The students’ enthusiasm for finding “real” objects is very contagious, and here it is also an advantage to be more about the excavation, so that one can help each other.
The physical size of the area makes room to disperse and be themselves. We often watch students who did not have the courage to cross the pelvis of in class context, they cross it when they are on their own or together in pairs. For those students who need a little quieter activity, often seek to paint with natural colors or test their skills again in other activities.
On their own, it gives time to digest impressions and examine in their own tempo, which students greatly appreciate, and even express it.
In the experimental area, students can try to build a simple skin tent with sticks and a tanned calf skin. Pictured above is the finest example of some students who have moved on on their own– and are building a ‘log cabin’
The new experience landscape was opened September 15th, 2019. In the first 3 seasons we have had about 150 courses for school classes of which 24 courses for “children with special needs”. That is a relatively nice number to draw conclusions from. There has been a great deal of commitment from students and teachers as well. It is our experience that the more concretely we make the Stone Age, the better students receive … both general and special classes. The inclusion of the students in the course is closely linked to the commitment of the intermediary and the teacher. We can’t just let the students go in the facility on their own and then think they’re taking care of each other, they don’t! If the adults are present in the facility, physically and mentally and support the process, then the inclusion succeeded very well. Some of the activities at the Stone Age Centre are organised in such a way that they have a behavioral regulating effect, e.g., dugout sailing, threading of string or archery, so that they become an inclusive learning space. The first three seasons have shown we are on the right track and there is certainly much potential in further development of new courses.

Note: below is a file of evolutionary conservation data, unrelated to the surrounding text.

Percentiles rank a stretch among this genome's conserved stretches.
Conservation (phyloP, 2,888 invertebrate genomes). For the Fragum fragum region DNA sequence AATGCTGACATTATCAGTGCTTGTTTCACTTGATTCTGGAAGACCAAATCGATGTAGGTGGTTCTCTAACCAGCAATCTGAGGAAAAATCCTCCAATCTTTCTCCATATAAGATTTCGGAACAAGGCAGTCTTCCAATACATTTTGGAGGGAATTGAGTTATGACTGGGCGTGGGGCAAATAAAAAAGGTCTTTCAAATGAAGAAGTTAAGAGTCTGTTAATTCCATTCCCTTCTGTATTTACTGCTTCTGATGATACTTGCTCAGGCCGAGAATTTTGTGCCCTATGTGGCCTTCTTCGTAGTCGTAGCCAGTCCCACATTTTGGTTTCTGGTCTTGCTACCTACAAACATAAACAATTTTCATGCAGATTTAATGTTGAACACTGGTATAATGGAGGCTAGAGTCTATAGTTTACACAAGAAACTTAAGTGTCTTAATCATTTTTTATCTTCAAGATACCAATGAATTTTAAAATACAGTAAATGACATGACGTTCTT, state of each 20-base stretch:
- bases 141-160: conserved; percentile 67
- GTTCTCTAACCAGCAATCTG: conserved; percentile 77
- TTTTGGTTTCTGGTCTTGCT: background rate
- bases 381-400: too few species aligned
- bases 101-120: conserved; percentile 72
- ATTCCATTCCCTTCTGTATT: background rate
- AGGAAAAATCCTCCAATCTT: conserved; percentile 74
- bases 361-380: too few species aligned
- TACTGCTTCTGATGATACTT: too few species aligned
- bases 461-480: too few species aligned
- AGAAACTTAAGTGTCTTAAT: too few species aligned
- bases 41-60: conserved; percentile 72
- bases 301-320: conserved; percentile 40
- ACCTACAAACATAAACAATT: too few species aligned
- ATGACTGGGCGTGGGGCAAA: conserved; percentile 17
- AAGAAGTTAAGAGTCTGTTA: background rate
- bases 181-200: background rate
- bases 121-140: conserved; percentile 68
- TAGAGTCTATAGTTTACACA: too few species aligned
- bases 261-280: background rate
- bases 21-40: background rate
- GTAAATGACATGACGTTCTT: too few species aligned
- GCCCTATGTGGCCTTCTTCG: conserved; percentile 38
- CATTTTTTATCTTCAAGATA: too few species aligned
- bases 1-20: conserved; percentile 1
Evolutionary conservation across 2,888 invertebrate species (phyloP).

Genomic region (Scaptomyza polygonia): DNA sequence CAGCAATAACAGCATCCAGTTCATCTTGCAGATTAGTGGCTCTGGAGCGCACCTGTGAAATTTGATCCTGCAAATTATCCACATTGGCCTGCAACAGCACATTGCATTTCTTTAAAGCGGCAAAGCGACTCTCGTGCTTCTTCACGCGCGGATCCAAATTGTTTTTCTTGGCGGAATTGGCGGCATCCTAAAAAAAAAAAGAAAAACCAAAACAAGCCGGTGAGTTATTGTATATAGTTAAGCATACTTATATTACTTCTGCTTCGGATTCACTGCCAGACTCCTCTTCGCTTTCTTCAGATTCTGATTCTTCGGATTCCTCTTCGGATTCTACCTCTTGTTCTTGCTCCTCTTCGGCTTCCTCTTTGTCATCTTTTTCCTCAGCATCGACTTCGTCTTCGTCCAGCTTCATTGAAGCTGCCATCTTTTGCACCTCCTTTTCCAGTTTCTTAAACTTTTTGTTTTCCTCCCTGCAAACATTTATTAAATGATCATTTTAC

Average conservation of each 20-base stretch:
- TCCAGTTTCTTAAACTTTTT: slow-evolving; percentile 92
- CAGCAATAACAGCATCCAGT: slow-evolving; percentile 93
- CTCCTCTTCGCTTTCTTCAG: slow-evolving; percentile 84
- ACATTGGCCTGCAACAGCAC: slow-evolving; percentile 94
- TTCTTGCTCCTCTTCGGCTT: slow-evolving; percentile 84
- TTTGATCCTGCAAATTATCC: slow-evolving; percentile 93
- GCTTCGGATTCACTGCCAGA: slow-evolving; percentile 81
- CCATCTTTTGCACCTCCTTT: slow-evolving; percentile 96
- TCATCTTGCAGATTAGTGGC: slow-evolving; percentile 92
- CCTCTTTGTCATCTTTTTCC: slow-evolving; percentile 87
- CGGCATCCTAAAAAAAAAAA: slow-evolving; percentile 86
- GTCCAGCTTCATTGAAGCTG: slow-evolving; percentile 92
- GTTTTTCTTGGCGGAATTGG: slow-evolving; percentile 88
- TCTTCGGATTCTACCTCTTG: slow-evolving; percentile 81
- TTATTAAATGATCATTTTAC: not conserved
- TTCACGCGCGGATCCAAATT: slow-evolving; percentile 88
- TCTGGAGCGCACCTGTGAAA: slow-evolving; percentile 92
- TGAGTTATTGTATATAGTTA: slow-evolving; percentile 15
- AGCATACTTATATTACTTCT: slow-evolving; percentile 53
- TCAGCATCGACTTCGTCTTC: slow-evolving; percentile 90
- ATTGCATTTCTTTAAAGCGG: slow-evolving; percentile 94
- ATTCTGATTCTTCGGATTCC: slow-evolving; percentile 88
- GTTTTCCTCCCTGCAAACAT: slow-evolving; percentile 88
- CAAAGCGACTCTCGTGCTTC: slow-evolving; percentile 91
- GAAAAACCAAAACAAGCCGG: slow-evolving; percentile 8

The Stone Age is a time period that is distant, but no less exciting, aesthetic or educational for that reason. Regardless skin color, religion and political beliefs… then all humans have one thing in common… We have all been through a Stone Age in our history.
This article´s author together with the cat “Karl Max” the museum cat participating in a course aimed at the youngest children visiting the museum for the first time.
Kim Callesen, Head at Museum Education and advisor in teaching outside the classroom at Vesthimmerlands Museum and Stone Age Centre Ertebølle in Denmark